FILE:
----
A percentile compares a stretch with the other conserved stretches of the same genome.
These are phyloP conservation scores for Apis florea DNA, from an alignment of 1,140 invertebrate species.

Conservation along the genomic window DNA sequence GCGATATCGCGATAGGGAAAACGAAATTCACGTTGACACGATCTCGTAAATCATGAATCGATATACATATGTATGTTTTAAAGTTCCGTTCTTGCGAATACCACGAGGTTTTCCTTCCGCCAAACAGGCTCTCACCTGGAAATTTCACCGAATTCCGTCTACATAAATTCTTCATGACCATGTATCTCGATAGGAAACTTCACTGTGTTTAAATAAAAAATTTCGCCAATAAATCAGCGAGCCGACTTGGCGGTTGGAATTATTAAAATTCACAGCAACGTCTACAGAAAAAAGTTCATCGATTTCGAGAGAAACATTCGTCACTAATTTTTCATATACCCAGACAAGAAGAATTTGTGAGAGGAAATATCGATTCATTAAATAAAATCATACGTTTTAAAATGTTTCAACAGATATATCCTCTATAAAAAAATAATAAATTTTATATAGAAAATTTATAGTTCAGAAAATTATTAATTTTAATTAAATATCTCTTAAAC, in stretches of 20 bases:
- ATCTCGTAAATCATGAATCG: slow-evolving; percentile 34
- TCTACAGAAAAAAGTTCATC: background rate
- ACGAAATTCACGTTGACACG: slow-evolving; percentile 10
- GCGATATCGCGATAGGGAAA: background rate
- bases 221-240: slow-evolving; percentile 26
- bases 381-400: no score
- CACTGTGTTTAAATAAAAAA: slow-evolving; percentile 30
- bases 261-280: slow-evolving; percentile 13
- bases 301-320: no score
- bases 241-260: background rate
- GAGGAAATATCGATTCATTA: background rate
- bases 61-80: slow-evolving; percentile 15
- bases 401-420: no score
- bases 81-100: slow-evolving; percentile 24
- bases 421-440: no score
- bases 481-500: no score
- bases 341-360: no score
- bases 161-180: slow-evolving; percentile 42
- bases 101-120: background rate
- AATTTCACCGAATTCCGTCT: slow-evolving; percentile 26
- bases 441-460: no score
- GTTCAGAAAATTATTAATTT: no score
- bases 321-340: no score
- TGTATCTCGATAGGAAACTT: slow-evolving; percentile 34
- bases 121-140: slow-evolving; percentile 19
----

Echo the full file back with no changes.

A percentile compares a stretch with the other conserved stretches of the same genome.
These are phyloP conservation scores for Apis florea DNA, from an alignment of 1,140 invertebrate species.

Conservation along the genomic window DNA sequence GCGATATCGCGATAGGGAAAACGAAATTCACGTTGACACGATCTCGTAAATCATGAATCGATATACATATGTATGTTTTAAAGTTCCGTTCTTGCGAATACCACGAGGTTTTCCTTCCGCCAAACAGGCTCTCACCTGGAAATTTCACCGAATTCCGTCTACATAAATTCTTCATGACCATGTATCTCGATAGGAAACTTCACTGTGTTTAAATAAAAAATTTCGCCAATAAATCAGCGAGCCGACTTGGCGGTTGGAATTATTAAAATTCACAGCAACGTCTACAGAAAAAAGTTCATCGATTTCGAGAGAAACATTCGTCACTAATTTTTCATATACCCAGACAAGAAGAATTTGTGAGAGGAAATATCGATTCATTAAATAAAATCATACGTTTTAAAATGTTTCAACAGATATATCCTCTATAAAAAAATAATAAATTTTATATAGAAAATTTATAGTTCAGAAAATTATTAATTTTAATTAAATATCTCTTAAAC, in stretches of 20 bases:
- ATCTCGTAAATCATGAATCG: slow-evolving; percentile 34
- TCTACAGAAAAAAGTTCATC: background rate
- ACGAAATTCACGTTGACACG: slow-evolving; percentile 10
- GCGATATCGCGATAGGGAAA: background rate
- bases 221-240: slow-evolving; percentile 26
- bases 381-400: no score
- CACTGTGTTTAAATAAAAAA: slow-evolving; percentile 30
- bases 261-280: slow-evolving; percentile 13
- bases 301-320: no score
- bases 241-260: background rate
- GAGGAAATATCGATTCATTA: background rate
- bases 61-80: slow-evolving; percentile 15
- bases 401-420: no score
- bases 81-100: slow-evolving; percentile 24
- bases 421-440: no score
- bases 481-500: no score
- bases 341-360: no score
- bases 161-180: slow-evolving; percentile 42
- bases 101-120: background rate
- AATTTCACCGAATTCCGTCT: slow-evolving; percentile 26
- bases 441-460: no score
- GTTCAGAAAATTATTAATTT: no score
- bases 321-340: no score
- TGTATCTCGATAGGAAACTT: slow-evolving; percentile 34
- bases 121-140: slow-evolving; percentile 19